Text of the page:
Another write up by Arne Kverneland

  • 12 Aug 2018 03:52
    Reply # 6505720 on 869421

    I think you must have seen bad examples, David.  I've seen several of Arne's sails setting beautifully, including his own and some of the boats that have fitted Arne-style sails here, sail very impressively.  His simple approach to sewing the sails together has encouraged lots of people to make their own sails, who would otherwise have been frightened off trying.  I may not be a rig geek, but I think I know a good-looking sail when I see one.  It's not fair to judge all the boats with Arne sails as looking awful, just because you've seen some setting less than well.

    I haven't got time to rummage through photos in my collection to bear out my statements, but I have plenty, believe me.

    There is always more than one way of skinning a cat.

  • 11 Aug 2018 22:19
    Reply # 6498944 on 869421
    Anonymous member (Administrator)


    well, that was quite a broadside. I guess you and I disagree on what is good and what is not good when it comes to junksails.

    First the yard:
    A longer yard, as Hasler and McLeod landed on, and which I basically use, can easily be made strong enough, it is a simple question of engineering. The funny thing is that the top three panels hold up very well, both with full sail set, and when deeply reefed. I have indeed very few structural problems in my last few rigs. Besides, the top section has proven to be so effective that I refuse to trade it away for a flatter, shorter yard.

    Now, there are a number of people who has built sails to my designs. Some of them have even assembled them using my methods.

    If they return here with reports that they have run into trouble, performance-wise, handling-wise or with respect to structural problems, because of my advices, then I may have to reconsider my work.

    I will anyway keep on sailing my own Ingeborg as she is, because she performs so well, and is so fun to sail.

    Performance and fun  -  simple minds are easy to please!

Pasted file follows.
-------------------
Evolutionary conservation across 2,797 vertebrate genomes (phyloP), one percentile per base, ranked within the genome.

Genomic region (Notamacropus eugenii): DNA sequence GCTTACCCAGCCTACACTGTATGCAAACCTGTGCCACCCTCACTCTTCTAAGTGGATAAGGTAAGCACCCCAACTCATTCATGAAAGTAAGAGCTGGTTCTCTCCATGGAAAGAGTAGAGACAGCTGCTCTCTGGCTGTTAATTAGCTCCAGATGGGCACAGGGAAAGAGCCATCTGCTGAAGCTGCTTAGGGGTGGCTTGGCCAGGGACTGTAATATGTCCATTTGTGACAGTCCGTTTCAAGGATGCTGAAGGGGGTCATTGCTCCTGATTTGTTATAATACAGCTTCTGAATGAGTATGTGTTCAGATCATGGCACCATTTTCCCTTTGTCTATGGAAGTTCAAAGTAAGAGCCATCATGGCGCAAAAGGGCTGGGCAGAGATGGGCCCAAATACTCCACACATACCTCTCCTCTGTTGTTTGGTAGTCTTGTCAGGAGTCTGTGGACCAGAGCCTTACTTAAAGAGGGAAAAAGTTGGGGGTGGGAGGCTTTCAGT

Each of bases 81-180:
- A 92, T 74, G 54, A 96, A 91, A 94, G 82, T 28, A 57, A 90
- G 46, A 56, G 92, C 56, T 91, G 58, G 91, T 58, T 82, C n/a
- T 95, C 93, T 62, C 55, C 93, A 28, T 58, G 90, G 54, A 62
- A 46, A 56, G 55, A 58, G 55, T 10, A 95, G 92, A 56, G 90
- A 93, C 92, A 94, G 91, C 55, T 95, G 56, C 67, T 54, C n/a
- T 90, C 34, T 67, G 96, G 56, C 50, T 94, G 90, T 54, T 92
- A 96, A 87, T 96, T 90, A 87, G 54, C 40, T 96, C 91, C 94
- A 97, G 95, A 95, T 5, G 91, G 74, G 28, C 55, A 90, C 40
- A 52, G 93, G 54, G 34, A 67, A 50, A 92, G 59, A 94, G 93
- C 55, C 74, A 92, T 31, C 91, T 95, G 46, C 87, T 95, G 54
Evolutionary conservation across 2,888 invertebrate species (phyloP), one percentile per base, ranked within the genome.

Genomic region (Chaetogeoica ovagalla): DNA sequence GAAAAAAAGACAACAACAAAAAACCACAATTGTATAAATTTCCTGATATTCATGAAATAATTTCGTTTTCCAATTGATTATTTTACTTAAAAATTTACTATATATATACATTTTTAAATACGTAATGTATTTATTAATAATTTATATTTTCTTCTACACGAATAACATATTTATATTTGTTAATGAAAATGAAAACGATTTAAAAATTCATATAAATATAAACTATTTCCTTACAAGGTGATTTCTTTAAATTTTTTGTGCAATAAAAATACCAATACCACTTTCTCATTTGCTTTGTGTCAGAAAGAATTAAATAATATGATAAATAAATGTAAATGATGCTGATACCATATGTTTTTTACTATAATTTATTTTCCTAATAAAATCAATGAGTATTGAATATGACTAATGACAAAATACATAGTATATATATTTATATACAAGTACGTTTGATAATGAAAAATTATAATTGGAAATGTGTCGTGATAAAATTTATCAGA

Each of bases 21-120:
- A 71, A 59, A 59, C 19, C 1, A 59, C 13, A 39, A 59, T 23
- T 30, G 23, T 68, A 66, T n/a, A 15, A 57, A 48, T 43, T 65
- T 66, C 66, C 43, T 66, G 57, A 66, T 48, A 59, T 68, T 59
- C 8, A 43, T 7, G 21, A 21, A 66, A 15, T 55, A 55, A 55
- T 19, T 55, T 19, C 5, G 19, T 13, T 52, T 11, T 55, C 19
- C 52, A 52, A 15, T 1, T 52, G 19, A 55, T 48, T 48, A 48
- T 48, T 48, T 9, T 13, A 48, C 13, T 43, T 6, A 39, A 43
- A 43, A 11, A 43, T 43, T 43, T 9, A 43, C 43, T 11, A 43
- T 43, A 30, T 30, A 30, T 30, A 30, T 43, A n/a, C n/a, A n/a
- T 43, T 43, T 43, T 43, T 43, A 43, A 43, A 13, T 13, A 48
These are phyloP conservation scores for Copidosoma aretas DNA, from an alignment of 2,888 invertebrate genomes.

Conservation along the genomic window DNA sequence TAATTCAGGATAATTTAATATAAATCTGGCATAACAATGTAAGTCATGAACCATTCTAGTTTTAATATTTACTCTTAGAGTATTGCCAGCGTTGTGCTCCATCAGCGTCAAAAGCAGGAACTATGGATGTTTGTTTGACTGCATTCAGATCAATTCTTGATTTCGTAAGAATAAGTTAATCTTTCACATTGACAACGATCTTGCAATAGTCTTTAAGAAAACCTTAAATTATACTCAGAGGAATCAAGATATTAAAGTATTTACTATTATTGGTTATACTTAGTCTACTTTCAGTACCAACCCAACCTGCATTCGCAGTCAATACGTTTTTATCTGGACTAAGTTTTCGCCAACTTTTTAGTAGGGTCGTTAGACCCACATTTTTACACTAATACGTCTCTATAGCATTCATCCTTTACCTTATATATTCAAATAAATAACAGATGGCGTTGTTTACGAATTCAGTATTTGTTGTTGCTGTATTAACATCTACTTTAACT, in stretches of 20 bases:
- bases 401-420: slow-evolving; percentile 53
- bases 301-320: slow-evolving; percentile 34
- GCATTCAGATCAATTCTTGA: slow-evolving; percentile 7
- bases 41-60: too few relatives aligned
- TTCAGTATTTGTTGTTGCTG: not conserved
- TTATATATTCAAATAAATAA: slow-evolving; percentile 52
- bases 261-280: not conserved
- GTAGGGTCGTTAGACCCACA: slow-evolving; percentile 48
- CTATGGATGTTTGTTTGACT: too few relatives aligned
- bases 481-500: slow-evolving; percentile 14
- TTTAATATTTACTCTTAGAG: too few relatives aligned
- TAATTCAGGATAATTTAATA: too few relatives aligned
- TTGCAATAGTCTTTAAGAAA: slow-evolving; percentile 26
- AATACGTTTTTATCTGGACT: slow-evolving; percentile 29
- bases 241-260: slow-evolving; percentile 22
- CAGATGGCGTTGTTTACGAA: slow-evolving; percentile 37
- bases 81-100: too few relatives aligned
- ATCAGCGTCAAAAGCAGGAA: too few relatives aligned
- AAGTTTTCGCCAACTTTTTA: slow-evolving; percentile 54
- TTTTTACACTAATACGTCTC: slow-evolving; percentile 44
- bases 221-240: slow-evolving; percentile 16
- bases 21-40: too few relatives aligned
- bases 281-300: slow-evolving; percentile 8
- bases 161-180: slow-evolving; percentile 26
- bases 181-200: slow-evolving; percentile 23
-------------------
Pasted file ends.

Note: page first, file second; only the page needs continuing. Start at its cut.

Last modified: 12 Aug 2018 18:44 | Anonymous member (Administrator)
  • 11 Aug 2018 21:39
    Reply # 6498170 on 869421

    "Over the years I have bored you folks sick with telling (bragging?) about my boats and their rigs. I have often been met with phrases like ‘apples and oranges’, ‘horses for courses’, ‘fjord flyers’, ‘over-rigged’ and ‘wrinkles’. I have also been instructed that my ‘2-D barrel only’ way of constructing the sail is not as good as more advanced (= complicated) ways. During later years a new ‘truth’ has been developed: Lower yard angles and shorter yards are more efficient or just ‘better’ than full-length high-peaking yards."

    Are you deliberately misunderstanding, Arne? Lower yard angles and shorter yards reduce stresses and make the sail easier to handle, and easier to set well. They have little to do with speed to windward (either positive or negative), which is only one element in the equation for cruising boats. They have everything to do with making the boat pleasanter and easier to sail.

    You do indeed have the right to make badly constructed sails that look terrible, and to say that you don't care so long as they perform well. Others are concerned with pride in their craftsmanship, and the pleasure of looking at a well made sail.

    What concerns me is that you are teaching first time sailmakers to make bad sails. When it would be better to say up front  "this is the way that I do it - it's not the best, there are better ways, but it's good enough for me". In the case of Pol's sail, it was sewn by an experienced machinist who had never made a sail, but was up for the challenge. Give her instructions on making a good sail, and she could make a good sail. Give her instructions on making a bad sail, and she would make a bad sail. It seems that instruction on how these high peaked sails put quite considerable loads on the peak and throat were lacking, anyway, as Pol has had to make two repairs in the first three weeks of use.

  • 11 Aug 2018 16:14
    Reply # 6491402 on 869421
    Anonymous member (Administrator)

    After the 2018 Tallship event

    In recent years I have from time to time been told that my way of making sails is not so good, last time now in the  Ardinamir micro-junket  posting today.